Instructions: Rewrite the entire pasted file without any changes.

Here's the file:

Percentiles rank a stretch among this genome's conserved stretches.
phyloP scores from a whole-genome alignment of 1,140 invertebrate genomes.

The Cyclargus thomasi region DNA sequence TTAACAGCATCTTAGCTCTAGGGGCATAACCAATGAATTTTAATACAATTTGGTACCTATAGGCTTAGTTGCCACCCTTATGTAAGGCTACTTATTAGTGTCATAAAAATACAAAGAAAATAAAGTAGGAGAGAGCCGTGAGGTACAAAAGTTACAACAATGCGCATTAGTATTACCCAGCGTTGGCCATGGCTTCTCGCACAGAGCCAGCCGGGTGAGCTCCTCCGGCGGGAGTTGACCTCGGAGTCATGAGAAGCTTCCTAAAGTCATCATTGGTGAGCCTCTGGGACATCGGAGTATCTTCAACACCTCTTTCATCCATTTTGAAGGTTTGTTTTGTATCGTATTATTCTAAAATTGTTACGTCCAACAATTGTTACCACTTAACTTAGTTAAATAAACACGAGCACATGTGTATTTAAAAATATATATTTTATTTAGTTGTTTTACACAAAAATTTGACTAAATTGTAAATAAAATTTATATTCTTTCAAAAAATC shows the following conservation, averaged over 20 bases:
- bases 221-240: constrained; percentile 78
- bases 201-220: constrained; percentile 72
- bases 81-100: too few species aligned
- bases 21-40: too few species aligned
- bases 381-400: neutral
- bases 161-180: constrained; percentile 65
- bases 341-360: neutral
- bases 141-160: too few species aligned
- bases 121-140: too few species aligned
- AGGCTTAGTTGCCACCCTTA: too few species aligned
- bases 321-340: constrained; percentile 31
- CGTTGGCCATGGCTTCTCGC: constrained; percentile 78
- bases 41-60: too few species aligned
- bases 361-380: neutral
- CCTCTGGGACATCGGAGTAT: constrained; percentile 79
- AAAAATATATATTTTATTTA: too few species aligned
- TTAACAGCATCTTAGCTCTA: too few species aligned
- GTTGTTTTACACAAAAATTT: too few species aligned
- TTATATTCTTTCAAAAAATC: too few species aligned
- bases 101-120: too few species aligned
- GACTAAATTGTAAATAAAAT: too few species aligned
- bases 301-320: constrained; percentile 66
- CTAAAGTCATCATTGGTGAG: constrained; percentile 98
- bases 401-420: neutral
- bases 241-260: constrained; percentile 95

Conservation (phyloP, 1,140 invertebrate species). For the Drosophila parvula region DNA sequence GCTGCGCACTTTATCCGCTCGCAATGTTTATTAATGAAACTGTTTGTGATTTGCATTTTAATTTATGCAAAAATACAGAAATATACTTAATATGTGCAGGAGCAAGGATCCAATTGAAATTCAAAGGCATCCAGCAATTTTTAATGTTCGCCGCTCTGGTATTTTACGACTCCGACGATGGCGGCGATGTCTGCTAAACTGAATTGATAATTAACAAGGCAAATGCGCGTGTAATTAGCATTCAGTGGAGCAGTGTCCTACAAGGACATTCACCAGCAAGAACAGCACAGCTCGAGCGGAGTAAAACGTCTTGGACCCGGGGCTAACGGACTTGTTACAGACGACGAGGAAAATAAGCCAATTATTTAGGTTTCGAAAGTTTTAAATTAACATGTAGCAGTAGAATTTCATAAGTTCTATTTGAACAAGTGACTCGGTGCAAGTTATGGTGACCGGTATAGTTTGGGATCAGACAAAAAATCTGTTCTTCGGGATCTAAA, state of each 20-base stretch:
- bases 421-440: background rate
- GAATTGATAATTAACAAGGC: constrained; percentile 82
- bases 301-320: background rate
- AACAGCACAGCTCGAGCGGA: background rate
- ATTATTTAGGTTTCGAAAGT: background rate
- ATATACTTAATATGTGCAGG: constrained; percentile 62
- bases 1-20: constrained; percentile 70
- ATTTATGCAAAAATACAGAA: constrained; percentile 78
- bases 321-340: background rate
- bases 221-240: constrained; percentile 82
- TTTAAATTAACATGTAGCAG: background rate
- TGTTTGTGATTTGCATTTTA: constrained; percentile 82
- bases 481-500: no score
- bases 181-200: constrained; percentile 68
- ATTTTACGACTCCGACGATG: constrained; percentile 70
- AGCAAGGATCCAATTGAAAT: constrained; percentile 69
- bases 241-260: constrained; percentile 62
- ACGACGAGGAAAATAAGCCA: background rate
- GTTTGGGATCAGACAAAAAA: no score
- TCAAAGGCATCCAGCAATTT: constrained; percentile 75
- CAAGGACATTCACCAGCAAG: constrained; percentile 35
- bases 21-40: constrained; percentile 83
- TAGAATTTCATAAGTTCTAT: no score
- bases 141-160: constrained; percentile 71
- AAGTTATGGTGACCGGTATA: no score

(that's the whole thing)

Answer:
Percentiles rank a stretch among this genome's conserved stretches.
phyloP scores from a whole-genome alignment of 1,140 invertebrate genomes.

The Cyclargus thomasi region DNA sequence TTAACAGCATCTTAGCTCTAGGGGCATAACCAATGAATTTTAATACAATTTGGTACCTATAGGCTTAGTTGCCACCCTTATGTAAGGCTACTTATTAGTGTCATAAAAATACAAAGAAAATAAAGTAGGAGAGAGCCGTGAGGTACAAAAGTTACAACAATGCGCATTAGTATTACCCAGCGTTGGCCATGGCTTCTCGCACAGAGCCAGCCGGGTGAGCTCCTCCGGCGGGAGTTGACCTCGGAGTCATGAGAAGCTTCCTAAAGTCATCATTGGTGAGCCTCTGGGACATCGGAGTATCTTCAACACCTCTTTCATCCATTTTGAAGGTTTGTTTTGTATCGTATTATTCTAAAATTGTTACGTCCAACAATTGTTACCACTTAACTTAGTTAAATAAACACGAGCACATGTGTATTTAAAAATATATATTTTATTTAGTTGTTTTACACAAAAATTTGACTAAATTGTAAATAAAATTTATATTCTTTCAAAAAATC shows the following conservation, averaged over 20 bases:
- bases 221-240: constrained; percentile 78
- bases 201-220: constrained; percentile 72
- bases 81-100: too few species aligned
- bases 21-40: too few species aligned
- bases 381-400: neutral
- bases 161-180: constrained; percentile 65
- bases 341-360: neutral
- bases 141-160: too few species aligned
- bases 121-140: too few species aligned
- AGGCTTAGTTGCCACCCTTA: too few species aligned
- bases 321-340: constrained; percentile 31
- CGTTGGCCATGGCTTCTCGC: constrained; percentile 78
- bases 41-60: too few species aligned
- bases 361-380: neutral
- CCTCTGGGACATCGGAGTAT: constrained; percentile 79
- AAAAATATATATTTTATTTA: too few species aligned
- TTAACAGCATCTTAGCTCTA: too few species aligned
- GTTGTTTTACACAAAAATTT: too few species aligned
- TTATATTCTTTCAAAAAATC: too few species aligned
- bases 101-120: too few species aligned
- GACTAAATTGTAAATAAAAT: too few species aligned
- bases 301-320: constrained; percentile 66
- CTAAAGTCATCATTGGTGAG: constrained; percentile 98
- bases 401-420: neutral
- bases 241-260: constrained; percentile 95

Conservation (phyloP, 1,140 invertebrate species). For the Drosophila parvula region DNA sequence GCTGCGCACTTTATCCGCTCGCAATGTTTATTAATGAAACTGTTTGTGATTTGCATTTTAATTTATGCAAAAATACAGAAATATACTTAATATGTGCAGGAGCAAGGATCCAATTGAAATTCAAAGGCATCCAGCAATTTTTAATGTTCGCCGCTCTGGTATTTTACGACTCCGACGATGGCGGCGATGTCTGCTAAACTGAATTGATAATTAACAAGGCAAATGCGCGTGTAATTAGCATTCAGTGGAGCAGTGTCCTACAAGGACATTCACCAGCAAGAACAGCACAGCTCGAGCGGAGTAAAACGTCTTGGACCCGGGGCTAACGGACTTGTTACAGACGACGAGGAAAATAAGCCAATTATTTAGGTTTCGAAAGTTTTAAATTAACATGTAGCAGTAGAATTTCATAAGTTCTATTTGAACAAGTGACTCGGTGCAAGTTATGGTGACCGGTATAGTTTGGGATCAGACAAAAAATCTGTTCTTCGGGATCTAAA, state of each 20-base stretch:
- bases 421-440: background rate
- GAATTGATAATTAACAAGGC: constrained; percentile 82
- bases 301-320: background rate
- AACAGCACAGCTCGAGCGGA: background rate
- ATTATTTAGGTTTCGAAAGT: background rate
- ATATACTTAATATGTGCAGG: constrained; percentile 62
- bases 1-20: constrained; percentile 70
- ATTTATGCAAAAATACAGAA: constrained; percentile 78
- bases 321-340: background rate
- bases 221-240: constrained; percentile 82
- TTTAAATTAACATGTAGCAG: background rate
- TGTTTGTGATTTGCATTTTA: constrained; percentile 82
- bases 481-500: no score
- bases 181-200: constrained; percentile 68
- ATTTTACGACTCCGACGATG: constrained; percentile 70
- AGCAAGGATCCAATTGAAAT: constrained; percentile 69
- bases 241-260: constrained; percentile 62
- ACGACGAGGAAAATAAGCCA: background rate
- GTTTGGGATCAGACAAAAAA: no score
- TCAAAGGCATCCAGCAATTT: constrained; percentile 75
- CAAGGACATTCACCAGCAAG: constrained; percentile 35
- bases 21-40: constrained; percentile 83
- TAGAATTTCATAAGTTCTAT: no score
- bases 141-160: constrained; percentile 71
- AAGTTATGGTGACCGGTATA: no score